This is the fourth article in a series about the story and technical details of Goblin Quest: Escape!. If you’d like to support us on Steam Greenlight, you can find our page here: http://botbiteindustries.com/greenlight.php
This post is about game and level design, its progression and the conclusions that led us to the final version.
The focus of the game is exploring the dungeons, surviving only through means of cleverness and haste, getting all the gold possible and picking up the Gem, a precious treasure, hidden on every level. The gold coins are always available and farmable, but Gems can be acquired just once per every level. With gold the player can buy consumable items, which makes surviving easier, and Gems provide permanent upgrades on Mook in the form of clothing and their upgrades.
As for the dungeon, besides towers there are the traps (which are kind of mechanical monsters, contraptions with the goal to hurt us). The towers are the static threat, easily avoided, and the traps provide the thrill of being chased, but with a little wit they can be outrunned, or outsmarted.
We created a very versatile set of abilities for the towers and the traps, as those were needed to be tailored for each level to provide balanced but always changing level of challenge.
For example here is a tower that shoots fire projectiles. From the type of shot, through the velocity, and reload time, there are several settings and all were tailored to make a one-of-a-kind tower for that specific area of the map. This one effectively blocks a corridor, with the Gem at the end of it.
We created towers that can shoot traps or gas, so there are a lot of settings for the lifetime of the projectile (as the traps or gas clouds remaining on the level would freeze the game even on a high-end pc eventually :) )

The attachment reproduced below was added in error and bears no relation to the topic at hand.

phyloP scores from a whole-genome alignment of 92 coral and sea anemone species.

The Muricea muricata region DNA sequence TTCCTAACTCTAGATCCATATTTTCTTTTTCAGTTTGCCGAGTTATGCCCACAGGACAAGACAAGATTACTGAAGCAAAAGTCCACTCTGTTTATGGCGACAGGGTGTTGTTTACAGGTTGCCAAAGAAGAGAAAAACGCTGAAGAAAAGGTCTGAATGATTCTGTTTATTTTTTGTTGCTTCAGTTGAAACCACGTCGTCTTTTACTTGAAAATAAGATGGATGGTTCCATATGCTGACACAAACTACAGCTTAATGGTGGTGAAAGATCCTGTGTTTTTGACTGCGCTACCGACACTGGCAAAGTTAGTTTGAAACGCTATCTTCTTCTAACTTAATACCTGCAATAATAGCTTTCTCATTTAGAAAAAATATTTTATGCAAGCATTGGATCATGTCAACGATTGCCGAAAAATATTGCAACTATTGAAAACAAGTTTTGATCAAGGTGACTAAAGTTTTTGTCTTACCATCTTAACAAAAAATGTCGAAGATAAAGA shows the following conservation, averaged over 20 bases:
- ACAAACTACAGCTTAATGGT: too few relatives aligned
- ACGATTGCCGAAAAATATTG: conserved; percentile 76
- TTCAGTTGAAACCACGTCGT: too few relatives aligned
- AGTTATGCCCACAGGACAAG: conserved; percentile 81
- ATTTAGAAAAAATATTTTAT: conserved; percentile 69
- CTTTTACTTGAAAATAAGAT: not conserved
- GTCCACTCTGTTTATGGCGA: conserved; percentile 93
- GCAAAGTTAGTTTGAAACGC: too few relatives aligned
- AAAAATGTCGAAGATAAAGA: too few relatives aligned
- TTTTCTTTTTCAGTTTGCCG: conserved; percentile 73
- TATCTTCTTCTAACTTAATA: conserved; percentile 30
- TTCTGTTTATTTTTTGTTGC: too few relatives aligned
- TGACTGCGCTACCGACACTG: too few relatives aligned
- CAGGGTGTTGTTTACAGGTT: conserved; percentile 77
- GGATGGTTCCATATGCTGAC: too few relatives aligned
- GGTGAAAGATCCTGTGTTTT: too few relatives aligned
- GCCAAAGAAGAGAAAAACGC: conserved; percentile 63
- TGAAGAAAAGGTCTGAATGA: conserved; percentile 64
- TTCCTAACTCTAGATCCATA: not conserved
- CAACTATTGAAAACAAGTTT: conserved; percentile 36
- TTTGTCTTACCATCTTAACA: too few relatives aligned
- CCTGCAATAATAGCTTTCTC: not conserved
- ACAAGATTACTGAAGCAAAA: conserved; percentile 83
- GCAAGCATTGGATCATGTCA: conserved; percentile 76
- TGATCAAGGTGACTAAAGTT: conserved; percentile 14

Traps are similar, with many options for the setup, but the big difference is that the basics like speed, damage, attack time, etc. are the same for all instances of the trap. The movement patterns and behaviors are individual, as the particular level demands it. They could just guard a spot, patrol on a specified route, or even hide underground, waiting for the prey :)
Here is an example of a patrol pattern for a group of Slicer traps, basically guarding the gold on the middle, combined with an Ice tower (in the game ice just slows us down) to make it a harder loot for the players.
With these options we were able to create any kind of dungeon and by gradually mixing towers and traps we could provide a non-repetitive, evergrowing challenge throughout the whole game.
Also, we had to keep in mind that the players want to feel rewarded, so the best loot areas are usually designed around some threat, but at the end of each level there is always a large amount of gold.
Loot is also used for the drive to explore the dungeon, or to guide the player to some not-so-obvious place.
Gold coins showing the way to the Gem at an early level
But to make the players really go trough a level the way we want, our best tool was the Gate. This was simple, a gate either just opens on approach, or needs a key to be unlocked. And the amount of keys collected specifies that the gate opens or not. So, we could make levels with 6 keys needed to open the last gate, forcing the player to explore the dungeon. Also, there are levels where the Gem is guarded by a single gate, but getting the amount of keys requires thorough searching of the level.
A heavily guarded 4th key, behind a gate which requires 3 keys
To be sure there’s a bit of guidance on the maps (and to make them more appealing) we used of a few colored light sources. This way rooms become more distinguishable from each other, and look nice in the game too :)Of course all of this was not done in an instant, and was not obvious at the beginning, but this is what we ended up with.
Thank you for reading, and don’t forget to vote us on greenlight :) The link is: http://botbiteindustries.com/greenlight.php
The next article’s topic is a secret :)